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Triumph and trauma of young veterans

Samuel Lee, Ben Pronk and David Prowles. Photo courtesy Ross Swanborough at Seven West Media.

From Josh Zimmerman, The Sunday Times

THE trauma — and the triumphs — of young veterans are being pushed to the fore this Anzac Day in an attempt to shift stubborn community perceptions about the men and women returning from contemporary conflicts in East Timor, Iraq and Afghanistan.
While a small number sustain life-long physical and mental scars while protecting the nation’s interests in farflung parts of the globe, for far more the real hardship only begins once they get home.
Nearly one in three WA veterans are out of work — an unemployment rate five times higher than the State average — despite often possessing qualifications and skills honed in some of the harshest environments on the planet.
RSLWA president Peter Aspinall believes a misconception that all veterans have PTSD or other mental health issues was hurting their job prospects and called on business owners to give ex-service personnel a fair go.
“That kind of thinking is so far from the truth,” he said. “The vast majority of veterans when coming out of the defence force are perfectly fit and healthy and of course have extremely valuable skills and capabilities.”
Even in cases where veterans were receiving help for mental health conditions, Mr Aspinall said they still had plenty to offer. “Those few that do have issues they are dealing generally

have them under control and there is very little if any impact on their ability to do an incredible amount of work for an employer prepared to take them on.”
After four years commemorating the centenary of World War I, RSLWA’s theme for Anzac Day on Thursday is “Saluting Contemporary Veterans”.
Young veterans Sam Lee, Ben Pronk and David Powles are typical examples of ex-service personnel who have used their
military training and experience as a springboard into civilian life.
After a 24-year year career in the Australian Army, including combat deployments to East Timor, Iraq and Afghanistan, Mr Pronk left the military last year with a Master of Business
Administration and now runs a leadership and crisis management consultancy with a fellow veteran.
He said his time in the army had been positive and his transition to civilian life seamless, but worried that was not always the case.
“One of my major concerns is that there is a perception that everyone who has served in these contemporary engagements is damaged, PTSD, that sort of stuff,” he said.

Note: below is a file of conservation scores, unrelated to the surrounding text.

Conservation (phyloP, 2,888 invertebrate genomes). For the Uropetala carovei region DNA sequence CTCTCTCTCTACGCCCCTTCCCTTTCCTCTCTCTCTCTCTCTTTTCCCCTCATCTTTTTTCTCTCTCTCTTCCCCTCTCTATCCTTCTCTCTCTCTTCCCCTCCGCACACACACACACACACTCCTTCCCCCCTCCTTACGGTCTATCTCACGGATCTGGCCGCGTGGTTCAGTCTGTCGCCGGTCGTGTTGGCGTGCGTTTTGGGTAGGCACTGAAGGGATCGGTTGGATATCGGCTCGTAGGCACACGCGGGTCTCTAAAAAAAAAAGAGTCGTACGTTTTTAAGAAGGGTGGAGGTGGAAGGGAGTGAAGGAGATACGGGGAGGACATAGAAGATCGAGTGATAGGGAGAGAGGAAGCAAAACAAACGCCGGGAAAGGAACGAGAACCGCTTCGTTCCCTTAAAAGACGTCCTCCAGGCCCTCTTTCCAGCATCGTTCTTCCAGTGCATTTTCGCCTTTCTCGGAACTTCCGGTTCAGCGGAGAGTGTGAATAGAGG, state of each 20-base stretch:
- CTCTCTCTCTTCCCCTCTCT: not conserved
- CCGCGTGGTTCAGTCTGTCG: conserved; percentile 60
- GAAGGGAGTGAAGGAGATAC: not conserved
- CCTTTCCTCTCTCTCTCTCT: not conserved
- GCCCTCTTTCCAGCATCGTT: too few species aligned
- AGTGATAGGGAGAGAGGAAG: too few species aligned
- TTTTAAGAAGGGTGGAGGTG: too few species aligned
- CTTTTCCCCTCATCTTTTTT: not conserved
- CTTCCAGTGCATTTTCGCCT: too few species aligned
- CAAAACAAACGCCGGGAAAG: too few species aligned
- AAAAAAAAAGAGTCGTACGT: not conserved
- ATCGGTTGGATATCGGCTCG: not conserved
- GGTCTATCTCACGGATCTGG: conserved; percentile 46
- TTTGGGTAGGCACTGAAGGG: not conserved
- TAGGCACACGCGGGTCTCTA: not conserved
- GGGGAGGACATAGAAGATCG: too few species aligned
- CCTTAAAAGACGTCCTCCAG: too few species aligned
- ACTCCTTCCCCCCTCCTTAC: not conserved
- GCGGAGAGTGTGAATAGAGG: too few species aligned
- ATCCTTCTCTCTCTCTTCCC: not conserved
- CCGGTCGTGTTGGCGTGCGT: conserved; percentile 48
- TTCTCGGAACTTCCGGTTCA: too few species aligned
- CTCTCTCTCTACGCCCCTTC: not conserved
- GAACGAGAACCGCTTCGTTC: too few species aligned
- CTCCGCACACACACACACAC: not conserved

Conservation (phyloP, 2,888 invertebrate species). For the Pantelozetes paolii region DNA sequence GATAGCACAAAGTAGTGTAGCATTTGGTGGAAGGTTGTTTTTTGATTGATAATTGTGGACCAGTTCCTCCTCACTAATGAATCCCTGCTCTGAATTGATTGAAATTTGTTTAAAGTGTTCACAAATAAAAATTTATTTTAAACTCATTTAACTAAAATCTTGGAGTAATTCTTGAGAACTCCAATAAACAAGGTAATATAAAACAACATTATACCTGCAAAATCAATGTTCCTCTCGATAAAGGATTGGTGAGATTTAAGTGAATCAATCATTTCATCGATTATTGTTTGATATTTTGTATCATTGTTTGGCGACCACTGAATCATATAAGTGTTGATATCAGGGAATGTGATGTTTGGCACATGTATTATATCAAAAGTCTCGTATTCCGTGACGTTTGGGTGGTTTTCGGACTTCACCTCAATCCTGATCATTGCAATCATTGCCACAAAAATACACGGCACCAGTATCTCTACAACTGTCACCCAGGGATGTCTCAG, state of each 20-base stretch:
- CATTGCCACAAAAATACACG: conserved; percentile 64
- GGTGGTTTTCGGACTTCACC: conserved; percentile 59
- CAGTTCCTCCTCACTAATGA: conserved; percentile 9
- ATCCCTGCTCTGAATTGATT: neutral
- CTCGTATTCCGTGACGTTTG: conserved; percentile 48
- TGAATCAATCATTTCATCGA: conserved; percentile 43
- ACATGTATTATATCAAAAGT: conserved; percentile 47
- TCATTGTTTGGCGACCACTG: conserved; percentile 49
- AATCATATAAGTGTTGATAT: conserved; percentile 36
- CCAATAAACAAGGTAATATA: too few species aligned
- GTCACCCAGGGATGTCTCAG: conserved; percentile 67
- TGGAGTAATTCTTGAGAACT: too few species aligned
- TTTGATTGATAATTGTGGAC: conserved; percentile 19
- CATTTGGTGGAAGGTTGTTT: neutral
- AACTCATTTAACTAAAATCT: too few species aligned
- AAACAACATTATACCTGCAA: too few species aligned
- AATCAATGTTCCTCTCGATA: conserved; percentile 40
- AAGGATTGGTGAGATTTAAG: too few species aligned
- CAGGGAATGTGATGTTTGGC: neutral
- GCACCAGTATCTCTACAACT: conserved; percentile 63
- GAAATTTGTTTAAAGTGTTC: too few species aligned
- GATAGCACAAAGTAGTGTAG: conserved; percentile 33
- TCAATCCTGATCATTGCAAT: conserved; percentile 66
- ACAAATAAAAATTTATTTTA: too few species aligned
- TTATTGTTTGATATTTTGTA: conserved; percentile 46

“My experience and certainly the experience of a lot of my friends has been almost the opposite. These are really well-trained, well-rounded, experienced people who can go on to contribute in super meaningful ways in a whole variety of different fields.”
A 10-year navy veteran, Mr Powles admitted he struggled at first to replicate the sense of purpose he enjoyed during his time in the military and bounced from job to job for six years before settling into his current role repairing submarines in Henderson.
He has also experienced firsthand the hesitation by some recruiters to take on veterans.
“When I got out of the navy in 2005 the mining game was still massive,” he said. “I’d be talking to a possible employer and they would express concern at me being able to handle a two-week on, one-week off roster. I’m sitting there thinking I just came back from a six-month deployment and didn’t get to see my family at all that entire time. Two weeks I can do standing on my head.”
Recently Mr Powles has spent time at his daughter’s primary school as part of its Adopt A Veteran program and said he found most kids still associated Anzac Day with World War I and II.
“They believe a war veteran is the old gent down the road who looks after his rose garden,” he said.
“I think it’s important the Australianv public know we’ve got veterans coming back now who can still work and play football and get out and about. Sometimes we losing them
when they get back through selfharm and part of that is because they are not recognised as veterans.”
After serving 12 years in the Australian Army, Mr Lee now works with fellow veterans in his new role as defence co-ordinator and liaison officer with RSLWA.
He said civilians sometimes failed to appreciate that veterans were far from a homogeneous group.
“You have people from 18 right through to 100-plus in the veterans community and each of their needs, their wants and their expectations in life are slightly different,” he said.
“We need to recognise that there are identified needs for veterans that are getting out today, last week, a couple years ago and that the needs of those veterans may differ from
previous generations.”

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